The America Creating Opportunities to Meaningfully Promote Excellence in Technology, Education, and Science Act (COMPETES)
Conference Completed, July 31, 2007
Signed Into Law by the President, August 9, 2007
Earlier this year, both the U.S. House and Senate passed comprehensive legislation (H.R. 2272, S. 761) to ensure our nation’s competitive position in the world through improvements to math and science education and a strong commitment to research.
H.R. 2272 is the culmination of a year and a half-long, bipartisan effort led by Members of the House Science and Technology Committee to pass a package of competitiveness bills in response to recommendations in the 2005 National Academies report, Rising above the Gathering Storm.
The Conference Agreement follows through on a commitment to ensure U.S. students, teachers, businesses and workers are prepared to continue leading the world in innovation, research and technology – well into the future.
TITLE I - Office of Science and Technology Policy (OSTP)/Government Wide Science
The conference agreement directs the President to convene a National Science and Technology Summit to examine the health and direction of the U.S. STEM enterprises; requires a National Academy of Sciences study on barriers to innovation; changes the National Technology Medal to the National Technology and Innovation Medal; establishes a President’s Council on Innovation and Competitiveness (akin to the President’s Council on Science and Technology); requires prioritization of planning for major research facilities and instrumentation nationwide through the National Science and Technology Council; and expresses a sense of Congress that each federal research agency should support and promote innovation through funding for high-risk, high-reward research.
TITLE II - National Aeronautics and Space Administration
The conference agreement establishes the National Aeronautics and Space Administration (NASA) as a full participant in all interagency activities to promote competitiveness and innovation and to enhance science, technology, engineering and mathematics education. The agreement also affirms the importance of NASA’s aeronautics program to innovation and to the competitiveness of the United States. It urges NASA to implement a program to address aging workforce issues at NASA and to utilize NASA’s existing Undergraduate Student Research program to support basic research by undergraduates on subjects of relevance to NASA. Finally, the conference agreement expresses the sense of Congress that the International Space Station (ISS) National Laboratory offers unique opportunities for educational activities and provides a unique resource for research and development in science, technology, and engineering which can enhance the global competitiveness of the U.S.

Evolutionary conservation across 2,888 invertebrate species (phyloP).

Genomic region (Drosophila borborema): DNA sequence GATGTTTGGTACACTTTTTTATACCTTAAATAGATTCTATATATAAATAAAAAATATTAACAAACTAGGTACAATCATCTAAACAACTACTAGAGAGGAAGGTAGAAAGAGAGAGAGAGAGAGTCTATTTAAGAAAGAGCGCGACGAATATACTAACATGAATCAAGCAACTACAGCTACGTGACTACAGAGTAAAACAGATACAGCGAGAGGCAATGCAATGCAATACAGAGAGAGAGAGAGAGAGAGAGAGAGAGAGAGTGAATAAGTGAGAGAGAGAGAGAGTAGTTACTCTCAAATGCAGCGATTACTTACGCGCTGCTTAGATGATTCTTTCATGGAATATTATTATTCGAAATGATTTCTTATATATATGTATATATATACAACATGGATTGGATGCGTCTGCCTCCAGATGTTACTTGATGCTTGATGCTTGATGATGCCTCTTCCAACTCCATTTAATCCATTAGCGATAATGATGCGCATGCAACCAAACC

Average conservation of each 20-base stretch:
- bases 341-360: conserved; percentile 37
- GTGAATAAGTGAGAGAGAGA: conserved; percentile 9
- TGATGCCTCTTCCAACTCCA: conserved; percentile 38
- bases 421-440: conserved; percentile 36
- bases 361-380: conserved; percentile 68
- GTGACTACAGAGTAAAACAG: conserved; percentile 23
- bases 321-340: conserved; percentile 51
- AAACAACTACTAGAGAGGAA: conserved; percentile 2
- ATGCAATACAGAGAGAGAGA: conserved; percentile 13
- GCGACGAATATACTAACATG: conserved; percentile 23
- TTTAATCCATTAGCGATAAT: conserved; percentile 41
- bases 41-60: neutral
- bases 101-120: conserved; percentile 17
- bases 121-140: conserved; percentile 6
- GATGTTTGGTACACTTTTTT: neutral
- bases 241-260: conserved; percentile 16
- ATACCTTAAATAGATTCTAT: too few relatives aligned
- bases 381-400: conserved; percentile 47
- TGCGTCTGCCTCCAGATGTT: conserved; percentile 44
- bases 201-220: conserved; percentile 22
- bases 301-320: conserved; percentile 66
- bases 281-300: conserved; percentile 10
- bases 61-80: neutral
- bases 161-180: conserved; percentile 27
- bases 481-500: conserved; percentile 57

TITLE III - National Institute of Standards and Technology
The conference agreement authorizes a total of $2.652 billion over fiscal years 2008 – 2010 for NIST. This includes funds for the NIST labs, for lab construction, the TIP program, and the Manufacturing Extension Partnership (MEP) Program. This funding level keeps the NIST labs on a path to doubling in ten years.
The conference agreement funds the NIST Labs at $502.1 million for FY08 and increases the funding by 8% per year (10-year doubling), which result in $541.9 million in FY09 and $584.8 million in FY10. The conference agreement provides $150.9 million in FY08 for lab construction. Construction out-year funding levels will allow the completion of construction projects at NIST’s Boulder, CO and Gaithersburg, MD facilities. The MEP program is funded at $110 million in FY08, $122 million in FY09 and $131.8 million FY10 – placing MEP on a path to doubling over the next 10 years.
The conference agreement creates a new initiative, the Technology Innovation Program (TIP) which is based on the proven success of the Advanced Technology Program (ATP), but better reflects global innovation competition by funding high-risk, high-reward, pre-competitive technology development, focusing on small- and medium-sized companies. The TIP allows for greater industry input in the operation of the program, allows university participation for the first time, and firmly focuses the program on small- and medium-sized high-tech firms.
TIP will replace ATP and bridge the funding gap between the research lab and the marketplace. The conference agreement provides an authorization of $100 million FY08, $131.5 million FY09 and $140.5 million in FY10. These funding levels will allow for a viable program, with approximately $40 million per year for new awards.
The agreement includes language to clarify that the focus of TIP is to support, promote and accelerate innovation in the U.S. through high-risk, high-reward research in areas of critical national need. It specifies that large companies may not receive any TIP funding.
TITLE IV – National Oceanic and Atmospheric Administration